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Kidney Week

Abstract: PO0998

Continuous Glucose Monitoring in a Diabetic Hemodialysis Patient

Session Information

Category: Trainee Case Report

  • 602 Diabetic Kidney Disease: Clinical


  • Park, Elisa, University of California Irvine, Irvine, California, United States
  • Kalantar-Zadeh, Kamyar, University of California Irvine, Irvine, California, United States
  • You, Amy Seung, University of California Irvine, Irvine, California, United States
  • Price, David A., DexCom Inc, San Diego, California, United States
  • Rhee, Connie, University of California Irvine, Irvine, California, United States

Diabetes is the leading cause of end stage renal disease (ESRD) in the US. Patients with diabetic kidney disease (DKD) are susceptible to hypo- and hyperglycemia via multiple pathways. Continuous glucose monitoring (CGM) provides automated, less invasive glucose measurements (updated every 5 minutes) and more comprehensive glucose data vs. conventional self-monitored blood glucose (SMBG), and glycemic benefits for CGM use have been established. However, CGM use has been limited in diabetic hemodialysis (HD) patients as devices are not currently approved for use in this population.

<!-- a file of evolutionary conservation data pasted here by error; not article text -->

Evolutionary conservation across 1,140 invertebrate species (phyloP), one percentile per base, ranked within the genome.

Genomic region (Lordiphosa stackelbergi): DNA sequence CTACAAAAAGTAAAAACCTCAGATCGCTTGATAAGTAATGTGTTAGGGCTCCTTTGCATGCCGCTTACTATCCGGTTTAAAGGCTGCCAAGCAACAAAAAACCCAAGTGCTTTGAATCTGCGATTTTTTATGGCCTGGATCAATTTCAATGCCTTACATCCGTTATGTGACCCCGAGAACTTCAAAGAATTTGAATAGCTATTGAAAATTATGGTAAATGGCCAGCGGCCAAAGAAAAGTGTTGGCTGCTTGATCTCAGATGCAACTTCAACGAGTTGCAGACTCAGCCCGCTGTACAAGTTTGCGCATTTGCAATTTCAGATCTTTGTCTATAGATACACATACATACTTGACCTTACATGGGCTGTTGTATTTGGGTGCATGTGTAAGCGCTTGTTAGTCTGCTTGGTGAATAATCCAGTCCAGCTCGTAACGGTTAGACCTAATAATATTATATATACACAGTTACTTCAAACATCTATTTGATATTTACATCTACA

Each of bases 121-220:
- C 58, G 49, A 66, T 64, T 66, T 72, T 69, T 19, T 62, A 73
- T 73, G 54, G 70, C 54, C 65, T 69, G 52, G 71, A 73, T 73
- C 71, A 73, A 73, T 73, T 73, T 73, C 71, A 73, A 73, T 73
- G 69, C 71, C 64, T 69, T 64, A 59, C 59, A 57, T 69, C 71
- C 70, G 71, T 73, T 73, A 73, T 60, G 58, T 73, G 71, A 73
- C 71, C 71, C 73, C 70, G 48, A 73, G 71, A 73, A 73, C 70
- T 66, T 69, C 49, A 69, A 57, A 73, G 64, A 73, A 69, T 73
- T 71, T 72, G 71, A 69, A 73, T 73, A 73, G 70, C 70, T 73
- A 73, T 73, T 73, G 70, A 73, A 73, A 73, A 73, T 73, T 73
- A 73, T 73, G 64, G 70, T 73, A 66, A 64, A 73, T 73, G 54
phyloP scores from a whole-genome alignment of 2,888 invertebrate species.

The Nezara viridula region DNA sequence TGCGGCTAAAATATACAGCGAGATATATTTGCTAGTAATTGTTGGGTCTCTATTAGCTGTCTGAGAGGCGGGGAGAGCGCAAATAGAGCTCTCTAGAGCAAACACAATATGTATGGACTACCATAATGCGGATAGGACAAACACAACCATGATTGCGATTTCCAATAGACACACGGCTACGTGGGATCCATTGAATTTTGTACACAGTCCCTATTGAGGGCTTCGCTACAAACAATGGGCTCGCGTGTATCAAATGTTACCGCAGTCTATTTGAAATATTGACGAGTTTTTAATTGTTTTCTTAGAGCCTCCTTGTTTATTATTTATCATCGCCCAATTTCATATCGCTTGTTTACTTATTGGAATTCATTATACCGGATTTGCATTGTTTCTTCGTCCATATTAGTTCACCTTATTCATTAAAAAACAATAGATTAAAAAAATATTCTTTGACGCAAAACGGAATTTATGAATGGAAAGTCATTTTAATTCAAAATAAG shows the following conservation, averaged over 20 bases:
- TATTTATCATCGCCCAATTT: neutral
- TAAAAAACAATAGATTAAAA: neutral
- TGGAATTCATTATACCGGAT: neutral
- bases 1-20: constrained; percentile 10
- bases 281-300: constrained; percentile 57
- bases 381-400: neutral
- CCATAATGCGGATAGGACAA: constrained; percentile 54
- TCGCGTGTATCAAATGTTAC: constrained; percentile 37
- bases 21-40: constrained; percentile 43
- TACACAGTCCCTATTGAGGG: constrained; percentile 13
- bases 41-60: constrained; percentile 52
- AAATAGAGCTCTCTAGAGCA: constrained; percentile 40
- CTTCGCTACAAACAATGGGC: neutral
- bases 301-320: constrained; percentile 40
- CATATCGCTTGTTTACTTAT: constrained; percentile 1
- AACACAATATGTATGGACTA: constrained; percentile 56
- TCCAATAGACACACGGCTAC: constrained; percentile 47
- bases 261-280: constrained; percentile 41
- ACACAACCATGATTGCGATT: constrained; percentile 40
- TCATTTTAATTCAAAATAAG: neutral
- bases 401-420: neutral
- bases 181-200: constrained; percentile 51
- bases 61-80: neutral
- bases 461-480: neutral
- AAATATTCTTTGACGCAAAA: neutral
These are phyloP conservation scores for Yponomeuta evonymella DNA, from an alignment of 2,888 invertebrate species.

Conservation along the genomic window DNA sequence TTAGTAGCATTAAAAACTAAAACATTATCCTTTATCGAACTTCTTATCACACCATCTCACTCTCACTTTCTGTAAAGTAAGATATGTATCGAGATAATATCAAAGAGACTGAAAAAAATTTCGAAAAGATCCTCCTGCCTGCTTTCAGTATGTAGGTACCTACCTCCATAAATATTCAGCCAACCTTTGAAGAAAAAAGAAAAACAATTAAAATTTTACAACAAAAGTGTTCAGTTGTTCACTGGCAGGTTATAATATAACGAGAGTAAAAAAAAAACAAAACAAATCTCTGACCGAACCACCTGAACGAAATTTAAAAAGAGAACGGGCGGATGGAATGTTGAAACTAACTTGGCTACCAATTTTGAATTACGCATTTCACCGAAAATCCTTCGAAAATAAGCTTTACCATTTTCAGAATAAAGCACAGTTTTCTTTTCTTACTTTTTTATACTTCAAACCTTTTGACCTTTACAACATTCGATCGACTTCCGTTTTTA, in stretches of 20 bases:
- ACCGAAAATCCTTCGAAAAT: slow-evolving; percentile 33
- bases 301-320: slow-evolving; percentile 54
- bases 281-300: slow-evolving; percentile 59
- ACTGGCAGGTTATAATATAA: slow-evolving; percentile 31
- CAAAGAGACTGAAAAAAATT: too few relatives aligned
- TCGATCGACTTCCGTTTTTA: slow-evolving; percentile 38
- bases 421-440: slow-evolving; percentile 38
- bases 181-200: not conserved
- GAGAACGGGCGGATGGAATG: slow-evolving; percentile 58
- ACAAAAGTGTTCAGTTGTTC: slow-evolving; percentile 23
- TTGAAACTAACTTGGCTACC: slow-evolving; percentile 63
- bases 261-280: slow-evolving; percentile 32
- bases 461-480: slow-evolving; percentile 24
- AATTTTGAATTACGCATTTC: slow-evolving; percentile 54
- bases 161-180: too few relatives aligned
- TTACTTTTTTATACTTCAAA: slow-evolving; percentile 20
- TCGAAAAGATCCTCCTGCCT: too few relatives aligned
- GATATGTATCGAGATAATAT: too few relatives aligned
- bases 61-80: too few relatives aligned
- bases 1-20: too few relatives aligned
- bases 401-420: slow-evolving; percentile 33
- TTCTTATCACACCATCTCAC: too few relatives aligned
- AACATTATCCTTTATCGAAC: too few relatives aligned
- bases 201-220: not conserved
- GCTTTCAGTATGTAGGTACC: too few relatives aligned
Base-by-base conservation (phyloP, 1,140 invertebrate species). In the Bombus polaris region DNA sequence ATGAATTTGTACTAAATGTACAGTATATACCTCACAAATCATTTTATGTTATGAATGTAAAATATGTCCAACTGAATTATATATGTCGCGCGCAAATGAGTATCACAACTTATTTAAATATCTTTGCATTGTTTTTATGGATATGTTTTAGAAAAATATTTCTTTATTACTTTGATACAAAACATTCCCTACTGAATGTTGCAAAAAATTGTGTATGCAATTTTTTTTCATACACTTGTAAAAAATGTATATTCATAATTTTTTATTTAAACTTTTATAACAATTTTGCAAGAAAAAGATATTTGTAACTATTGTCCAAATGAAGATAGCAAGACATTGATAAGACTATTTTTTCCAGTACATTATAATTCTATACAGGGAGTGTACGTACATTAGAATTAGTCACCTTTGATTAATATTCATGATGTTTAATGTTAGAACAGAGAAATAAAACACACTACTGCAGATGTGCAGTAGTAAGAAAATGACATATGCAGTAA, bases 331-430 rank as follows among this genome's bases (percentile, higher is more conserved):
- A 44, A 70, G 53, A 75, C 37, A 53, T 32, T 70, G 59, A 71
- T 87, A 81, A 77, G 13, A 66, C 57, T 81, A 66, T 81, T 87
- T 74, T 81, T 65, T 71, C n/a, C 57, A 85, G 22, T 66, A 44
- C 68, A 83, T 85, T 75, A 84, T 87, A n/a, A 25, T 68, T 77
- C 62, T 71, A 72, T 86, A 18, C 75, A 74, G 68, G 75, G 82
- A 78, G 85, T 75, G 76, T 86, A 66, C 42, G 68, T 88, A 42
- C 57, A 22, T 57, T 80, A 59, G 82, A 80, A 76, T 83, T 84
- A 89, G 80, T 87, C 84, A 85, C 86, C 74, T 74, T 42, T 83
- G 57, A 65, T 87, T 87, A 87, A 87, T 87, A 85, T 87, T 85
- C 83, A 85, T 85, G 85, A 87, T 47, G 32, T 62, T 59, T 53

Case Description

We describe a 48-year old male with ESRD due to DKD receiving HD. At the age of 26, the patient was diagnosed with diabetes after presenting with recurrent skin infections and unexplained weight loss. He was initially treated with glyburide which was changed to metformin, and was later transitioned to an insulin pump. Over time he developed DKD which progressed to ESRD by the time he was 41 years old. His diabetes was also complicated by neuropathy and retinopathy with right-eye blindness. For two decades, the patient utilized SMBG with capillary fingerstick measurements to monitor his glycemic status. During this time he had wide fluctuations in his glucose levels with asymptomatic hypo- and hyperglycemia, and his HbA1c levels were typically 10-12%. Due to poor glucose control, his endocrinologist advised him to use CGM (Dexcom G5, later transitioned to Dexcom G6, San Diego, CA). Since transitioning to CGM, the patient reports 1) greater adherence to glycemic monitoring, 2) improved hypoglycemia detection, 3) minimal lifestyle interruption, and 4) improved quality of life. In addition, he has less glycemic variability, increased time-in-target glucose range, and improved HbA1c levels to 6-8%.


This case demonstrates CGM is a practical method for glucose assessment with the potential to improve glycemic control in diabetic ESRD patients. Further studies are needed to determine the comparative effectiveness of CGM vs. SMBG in diabetic HD patients.